In this city famous for food and drink experimentation, so-called "craft" bartenders have fought for three years to overturn a Prohibition-era state law that banned bars from infusing flavors into alcohol.
Bartenders, worry no longer.
On Wednesday, Gov. Jerry Brown signed a law repealing the ban on imbuing alcohol in bars and restaurants with fresh flavors.
The antiquated law was forgotten until 2008, when the state Department of Alcohol Beverage Control — after noticing an increasing number of Bay Area bars infusing booze with their own flavors — issued an advisory telling its licensees that "rectification" of distilled spirits at their businesses was illegal.
While no bars or restaurants ever received fines or were cited under the law, owners in San Francisco, where the practice is common and growing quickly, said the fear of fines or revoked liquor licenses stifled creativity and a burgeoning new business. There were reports of raids on some city bars by ABC, and stern warnings of fines.
"At the end of the day, no one would be telling a chef that they can't take a beautiful Italian olive oil and mix it with a clove of garlic and make a great garlic olive oil," said Josh Harris, a bartender and owner of The Bon Vivants, a cocktail and spirits consulting company, who helped organize an online petition in support of lifting the ban.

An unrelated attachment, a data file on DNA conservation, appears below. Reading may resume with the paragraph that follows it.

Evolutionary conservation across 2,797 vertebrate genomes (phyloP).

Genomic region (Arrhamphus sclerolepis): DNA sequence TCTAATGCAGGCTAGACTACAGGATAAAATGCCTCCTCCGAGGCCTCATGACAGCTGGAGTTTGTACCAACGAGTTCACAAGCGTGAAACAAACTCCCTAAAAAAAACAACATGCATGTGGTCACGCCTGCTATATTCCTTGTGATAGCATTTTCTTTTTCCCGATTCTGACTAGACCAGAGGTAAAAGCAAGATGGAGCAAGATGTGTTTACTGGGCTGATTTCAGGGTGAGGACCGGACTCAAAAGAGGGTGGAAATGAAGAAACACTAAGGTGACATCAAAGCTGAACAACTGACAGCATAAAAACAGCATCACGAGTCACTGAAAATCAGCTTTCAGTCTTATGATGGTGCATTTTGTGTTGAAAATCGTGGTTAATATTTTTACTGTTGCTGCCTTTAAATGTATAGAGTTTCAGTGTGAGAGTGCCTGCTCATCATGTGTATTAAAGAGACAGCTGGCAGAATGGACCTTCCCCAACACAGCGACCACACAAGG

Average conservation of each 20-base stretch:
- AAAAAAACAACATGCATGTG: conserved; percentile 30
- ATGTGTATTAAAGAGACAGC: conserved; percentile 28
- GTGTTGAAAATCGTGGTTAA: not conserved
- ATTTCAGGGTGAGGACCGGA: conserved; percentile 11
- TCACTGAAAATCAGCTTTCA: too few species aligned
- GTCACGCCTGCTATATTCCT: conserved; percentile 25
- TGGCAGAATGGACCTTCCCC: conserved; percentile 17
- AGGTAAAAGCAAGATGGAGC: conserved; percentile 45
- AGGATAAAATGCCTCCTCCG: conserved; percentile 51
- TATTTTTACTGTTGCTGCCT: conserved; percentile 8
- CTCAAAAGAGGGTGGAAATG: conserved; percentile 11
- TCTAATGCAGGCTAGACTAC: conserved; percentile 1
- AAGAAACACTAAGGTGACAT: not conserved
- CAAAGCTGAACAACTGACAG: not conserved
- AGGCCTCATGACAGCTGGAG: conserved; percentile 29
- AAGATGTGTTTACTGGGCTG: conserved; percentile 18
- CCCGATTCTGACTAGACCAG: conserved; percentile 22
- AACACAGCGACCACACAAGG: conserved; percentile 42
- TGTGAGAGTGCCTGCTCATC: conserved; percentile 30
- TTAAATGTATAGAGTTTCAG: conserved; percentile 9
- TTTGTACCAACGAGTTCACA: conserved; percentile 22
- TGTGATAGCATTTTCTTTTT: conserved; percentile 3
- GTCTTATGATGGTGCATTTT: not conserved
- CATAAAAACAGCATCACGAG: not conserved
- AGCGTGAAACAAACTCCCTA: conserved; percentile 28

"To us, it's the same thing."
The chorus of boos shouted by bar and restaurant owners_many of whom did not know the law existed— was heard by state Sen. Mark Leno, D-San Francisco. Leno's district includes North Beach and the bayside, where a good chunk of tourism and city nightlife resides.
"Especially in a down economy, it makes absolutely no sense for the government to be infringing with the creativity of small businesses for no viable public policy reason," Leno said.
State alcohol and beverage regulators said the law started with public health in mind. In the days of Prohibition, it was meant to protect consumers from bath-tub gin. It also sought to prevent establishments from adding ingredients that could prove dangerous.
Matthew Botting, general counsel for the ABC, said the law was never an issue until recent years, when inspectors noticed the infused alcohol during routine inspections.
"There were some inspections being conducted, which had nothing to do with this issue, in the Bay Area, where certain questions were asked about 'What are you doing with this?' People were dropping herbs and spices into bottles and displaying them on the bar. It was more of a passing comment than anything else," Botting said.
"ABC has never cited or fined anyone for this, and has never directed anyone to pour their stuff out. It was a tempest in a teapot," he said.
Yet the warnings were enough to energize bar owners, who were investing their money on the popularity of infused alcoholic drinks. Leno arranged meetings with his constituents and regulators.
At first the ABC's staff defended the law, saying public health was the target of the ban, Leno said.
"We asked the ABC at the meetings, 'In all these years you have not been enforcing this law, how many reports of ill health have there been?,'" he said. "Not a one they could recount."
In the end, ABC officials said the law needed to be stricken from the books for them to be able to do anything. They simply couldn't ignore it.
Most other lawmakers in Sacramento agreed the ban was bad for business, and the Leno-sponsored bill, SB 32, received bipartisan support.
The repeal's signing could not have been timelier. It came amid San Francisco cocktail week.